Past Life Regression Therapy

Past Life Regression Therapy

Past life regression is a method that uses hypnosis to recover what practitioners believe are memories of past lives or incarnations. The practice is widely considered discredited and unscientific by medical practitioners, and experts generally regard claims of recovered memories of past lives as fantasies or delusions or a type of confabulation. Past-life regression is typically undertaken either in pursuit of a spiritual experience or in a psychotherapeutic setting. Most advocates loosely adhere to beliefs about reincarnation, though religious traditions that incorporate reincarnation generally do not include the idea of repressed memories of past lives.

The technique used during past-life regression involves the subject answering a series of questions while hypnotized to reveal identity and events of alleged past lives, a method similar to that used in recovered memory therapy and one that, similarly, often misrepresents memory as a faithful recording of previous events rather than a constructed set of recollections. The use of hypnosis and suggestive questions can tend to leave the subject particularly likely to hold distorted or false memories. The source of the memories is more likely cryptomnesia and confabulations that combine experiences, knowledge, imagination, and suggestion or guidance from the hypnotist than recall of a previous existence. Once created, those memories are indistinguishable from memories based on events that occurred during the subject's life. Investigations of memories reported during past-life regression have revealed that they contain historical inaccuracies which originate from common beliefs about history, modern popular culture, or books that discuss historical events. 

Experiments with subjects undergoing past-life regression indicate that a belief in reincarnation and suggestions by the hypnotist are the two most important factors regarding the contents of memories reported. 

In the West, past-life regression practitioners use hypnosis and suggestion to promote recall in their patients, using a series of questions designed to elicit statements and memories about the past life's history and identity. Some practitioners also use bridging techniques from a client's current-life problem to bring "past-life stories" to conscious awareness. Practitioners believe that unresolved issues from alleged past lives may be the cause of their patients' problems. One technique for accessing memories from a past life is detailed in a study by Nicholas P. Spanos from Carleton University, Ontario, Canada. Subjects of a study were at first told that they would be undergoing hypnosis and afterward told, “You are now in a different life, living in another life that you have lived before in another time. You are now reliving that other life that you lived once before in a different time.” Next, after the administer asks “What name can I call you by? I want you to look down and tell me what you are wearing. Describe everything you are wearing in detail. Where are you?” Afterward, the subjects were to chronicle the information that they could remember after regression in a past life. Past life regression can be achieved in as little as 15 minutes, but to recall past a point of death, and into "soul memories", it takes upwards of 45 minutes of trance induction. However, with psychotherapy clients who believe in past lives, irrespective of whether or not past lives exist, the use of past lives as a tool has been suggested.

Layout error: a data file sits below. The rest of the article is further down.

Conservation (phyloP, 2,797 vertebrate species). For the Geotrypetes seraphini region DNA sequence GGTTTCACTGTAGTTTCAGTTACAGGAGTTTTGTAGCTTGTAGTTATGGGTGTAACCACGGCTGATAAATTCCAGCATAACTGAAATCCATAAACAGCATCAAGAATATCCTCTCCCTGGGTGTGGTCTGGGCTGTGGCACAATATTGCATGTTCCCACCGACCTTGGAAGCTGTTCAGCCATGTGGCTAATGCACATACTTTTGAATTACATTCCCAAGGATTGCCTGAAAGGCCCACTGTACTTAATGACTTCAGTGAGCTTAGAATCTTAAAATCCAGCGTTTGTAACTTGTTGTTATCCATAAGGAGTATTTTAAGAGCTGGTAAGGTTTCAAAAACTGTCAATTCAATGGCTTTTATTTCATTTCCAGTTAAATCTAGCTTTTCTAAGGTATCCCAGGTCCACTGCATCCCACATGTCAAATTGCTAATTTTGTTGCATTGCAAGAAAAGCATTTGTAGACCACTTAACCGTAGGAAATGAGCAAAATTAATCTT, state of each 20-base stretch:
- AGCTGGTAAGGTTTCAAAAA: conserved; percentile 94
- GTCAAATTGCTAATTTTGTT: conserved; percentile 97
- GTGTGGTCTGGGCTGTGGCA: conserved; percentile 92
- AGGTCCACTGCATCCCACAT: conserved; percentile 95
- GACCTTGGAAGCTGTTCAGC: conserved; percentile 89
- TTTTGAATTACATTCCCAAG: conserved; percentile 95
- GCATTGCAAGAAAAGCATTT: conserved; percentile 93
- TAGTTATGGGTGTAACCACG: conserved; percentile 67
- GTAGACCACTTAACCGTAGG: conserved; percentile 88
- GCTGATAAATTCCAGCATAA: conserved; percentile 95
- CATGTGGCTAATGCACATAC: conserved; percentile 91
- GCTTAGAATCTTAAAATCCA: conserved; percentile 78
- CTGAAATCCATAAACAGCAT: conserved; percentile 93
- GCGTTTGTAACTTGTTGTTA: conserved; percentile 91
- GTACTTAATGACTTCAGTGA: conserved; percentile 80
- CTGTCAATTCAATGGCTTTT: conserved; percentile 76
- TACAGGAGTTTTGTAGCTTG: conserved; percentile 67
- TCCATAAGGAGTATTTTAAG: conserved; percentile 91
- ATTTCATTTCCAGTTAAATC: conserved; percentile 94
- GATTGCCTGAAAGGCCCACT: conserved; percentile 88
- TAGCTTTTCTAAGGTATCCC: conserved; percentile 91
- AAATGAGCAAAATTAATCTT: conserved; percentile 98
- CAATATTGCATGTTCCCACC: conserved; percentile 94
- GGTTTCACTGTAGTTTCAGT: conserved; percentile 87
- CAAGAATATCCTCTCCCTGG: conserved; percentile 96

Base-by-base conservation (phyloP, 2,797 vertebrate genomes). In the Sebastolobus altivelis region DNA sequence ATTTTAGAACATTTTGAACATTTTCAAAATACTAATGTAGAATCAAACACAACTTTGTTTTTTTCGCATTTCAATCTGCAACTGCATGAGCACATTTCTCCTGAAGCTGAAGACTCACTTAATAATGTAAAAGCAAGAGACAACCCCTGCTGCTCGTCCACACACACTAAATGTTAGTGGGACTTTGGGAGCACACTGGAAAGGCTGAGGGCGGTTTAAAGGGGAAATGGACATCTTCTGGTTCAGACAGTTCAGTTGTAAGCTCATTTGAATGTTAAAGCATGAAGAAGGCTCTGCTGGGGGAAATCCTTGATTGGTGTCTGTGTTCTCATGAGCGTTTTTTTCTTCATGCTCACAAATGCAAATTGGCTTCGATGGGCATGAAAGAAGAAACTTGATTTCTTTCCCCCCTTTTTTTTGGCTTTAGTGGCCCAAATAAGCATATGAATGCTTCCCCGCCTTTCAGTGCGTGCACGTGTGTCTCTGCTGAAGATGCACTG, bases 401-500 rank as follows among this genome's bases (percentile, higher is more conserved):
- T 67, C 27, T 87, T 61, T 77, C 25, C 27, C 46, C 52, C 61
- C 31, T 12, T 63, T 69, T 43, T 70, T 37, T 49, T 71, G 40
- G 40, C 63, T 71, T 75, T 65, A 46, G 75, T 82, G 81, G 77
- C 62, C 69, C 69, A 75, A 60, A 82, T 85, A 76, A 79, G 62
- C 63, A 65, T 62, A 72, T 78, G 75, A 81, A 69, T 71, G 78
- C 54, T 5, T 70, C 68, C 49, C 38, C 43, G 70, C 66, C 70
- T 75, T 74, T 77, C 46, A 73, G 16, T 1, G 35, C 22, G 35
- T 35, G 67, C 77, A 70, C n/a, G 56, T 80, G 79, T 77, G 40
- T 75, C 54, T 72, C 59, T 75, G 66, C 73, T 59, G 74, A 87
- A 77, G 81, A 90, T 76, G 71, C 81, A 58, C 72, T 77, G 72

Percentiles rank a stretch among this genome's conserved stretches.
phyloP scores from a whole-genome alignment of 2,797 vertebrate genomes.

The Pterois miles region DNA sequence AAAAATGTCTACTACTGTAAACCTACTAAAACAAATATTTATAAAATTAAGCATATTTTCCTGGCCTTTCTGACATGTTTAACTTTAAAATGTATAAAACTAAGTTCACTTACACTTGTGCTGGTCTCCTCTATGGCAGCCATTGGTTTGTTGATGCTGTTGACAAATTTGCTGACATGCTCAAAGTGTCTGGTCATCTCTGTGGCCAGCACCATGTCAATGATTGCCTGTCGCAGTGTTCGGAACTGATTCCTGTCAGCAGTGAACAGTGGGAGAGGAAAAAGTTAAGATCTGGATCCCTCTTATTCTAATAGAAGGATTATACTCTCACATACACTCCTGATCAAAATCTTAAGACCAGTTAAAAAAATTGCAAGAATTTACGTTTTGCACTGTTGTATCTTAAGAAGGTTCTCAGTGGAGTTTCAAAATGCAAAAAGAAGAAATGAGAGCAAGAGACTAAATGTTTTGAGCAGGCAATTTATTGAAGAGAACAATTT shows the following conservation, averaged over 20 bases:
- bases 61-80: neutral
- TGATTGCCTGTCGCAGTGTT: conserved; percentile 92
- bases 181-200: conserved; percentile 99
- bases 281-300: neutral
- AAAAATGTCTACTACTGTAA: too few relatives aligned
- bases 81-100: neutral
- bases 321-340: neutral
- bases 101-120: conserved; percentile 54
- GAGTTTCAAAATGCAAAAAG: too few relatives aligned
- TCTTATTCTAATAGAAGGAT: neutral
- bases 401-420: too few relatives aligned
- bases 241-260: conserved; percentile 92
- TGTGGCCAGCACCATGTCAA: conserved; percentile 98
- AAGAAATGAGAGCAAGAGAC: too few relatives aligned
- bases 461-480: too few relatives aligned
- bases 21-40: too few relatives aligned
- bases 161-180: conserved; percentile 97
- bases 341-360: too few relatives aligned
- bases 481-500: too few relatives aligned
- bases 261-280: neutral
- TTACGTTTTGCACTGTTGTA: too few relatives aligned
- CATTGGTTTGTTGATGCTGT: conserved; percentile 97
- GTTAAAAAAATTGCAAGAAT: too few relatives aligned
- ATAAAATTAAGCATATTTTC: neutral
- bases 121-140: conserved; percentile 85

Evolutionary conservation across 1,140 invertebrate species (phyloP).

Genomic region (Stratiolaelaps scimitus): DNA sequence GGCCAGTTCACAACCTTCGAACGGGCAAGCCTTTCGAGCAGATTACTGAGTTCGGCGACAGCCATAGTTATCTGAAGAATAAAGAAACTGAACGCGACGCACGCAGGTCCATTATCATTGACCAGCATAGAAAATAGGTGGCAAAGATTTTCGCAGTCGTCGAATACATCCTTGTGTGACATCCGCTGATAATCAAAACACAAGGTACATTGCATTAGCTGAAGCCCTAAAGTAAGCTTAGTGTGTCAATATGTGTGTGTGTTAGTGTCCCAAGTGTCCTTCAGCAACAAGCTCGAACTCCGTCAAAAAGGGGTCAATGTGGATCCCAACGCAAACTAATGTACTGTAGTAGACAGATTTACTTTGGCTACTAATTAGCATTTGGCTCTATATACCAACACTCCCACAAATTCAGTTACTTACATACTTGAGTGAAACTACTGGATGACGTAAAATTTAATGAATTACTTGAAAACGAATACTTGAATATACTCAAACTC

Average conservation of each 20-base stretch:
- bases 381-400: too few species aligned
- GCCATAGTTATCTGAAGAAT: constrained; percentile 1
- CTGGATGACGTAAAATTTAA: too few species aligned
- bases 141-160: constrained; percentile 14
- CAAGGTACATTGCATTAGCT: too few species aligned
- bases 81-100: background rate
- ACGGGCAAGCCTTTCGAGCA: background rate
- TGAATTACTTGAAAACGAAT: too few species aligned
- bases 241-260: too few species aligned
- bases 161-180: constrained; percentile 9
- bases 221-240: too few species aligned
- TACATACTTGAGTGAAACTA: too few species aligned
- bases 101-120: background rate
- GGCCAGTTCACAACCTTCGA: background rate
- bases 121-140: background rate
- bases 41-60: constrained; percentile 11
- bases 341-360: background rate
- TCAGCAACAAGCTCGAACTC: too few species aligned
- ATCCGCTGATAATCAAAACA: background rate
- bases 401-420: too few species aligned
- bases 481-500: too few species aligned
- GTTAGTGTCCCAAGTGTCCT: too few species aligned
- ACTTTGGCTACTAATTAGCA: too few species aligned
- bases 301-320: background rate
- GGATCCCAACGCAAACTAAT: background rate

Sources of memories

The "memories" recovered by techniques like past-life regression are the result of cryptomnesia: narratives created by the subconscious mind using imagination, forgotten information, and suggestions from the therapist. Memories created under hypnosis are indistinguishable from actual memories and can be more vivid than factual memories.[3][26] The greatest predictor of individuals reporting memories of past lives appears to be their beliefs—individuals who believe in reincarnation are more likely to report such memories, while skeptics or disbelievers are less so. 

Studies

A 1976 study found that 40% of hypnotizable subjects described new identities and used different names when suggested to regress past their birth.[5] In the 1990s, a series of experiments undertaken by Nicholas Spanos examined the nature of past life memories. Descriptions of alleged past lives were found to be extremely elaborate, with vivid, detailed descriptions. This, however, is not indicative of the validity of this therapeutic method. Subjects who reported memories of past lives exhibited high hypnotizability, and patients demonstrated that the expectations conveyed by the experimenter were most important in determining the characteristics of the reported memories. The degree to which the memories were considered credible by the experimental subjects was correlated most significantly to the subjects' beliefs about reincarnation and their expectation to remember a past life rather than hypnotizability. Spanos' research leads him to the conclusion that past lives are not memories, but social constructions based on patients acting "as if" they were someone else, but with significant flaws that would not be expected of actual memories. To create these memories, Spanos' subjects drew upon the expectations established by authority figures and information outside of the experiment such as television, novels, life experiences, and their desires.[5] In sum, it is therefore suggested that past lives are likely false memories, implanted through the susceptibility of the hypnotic method

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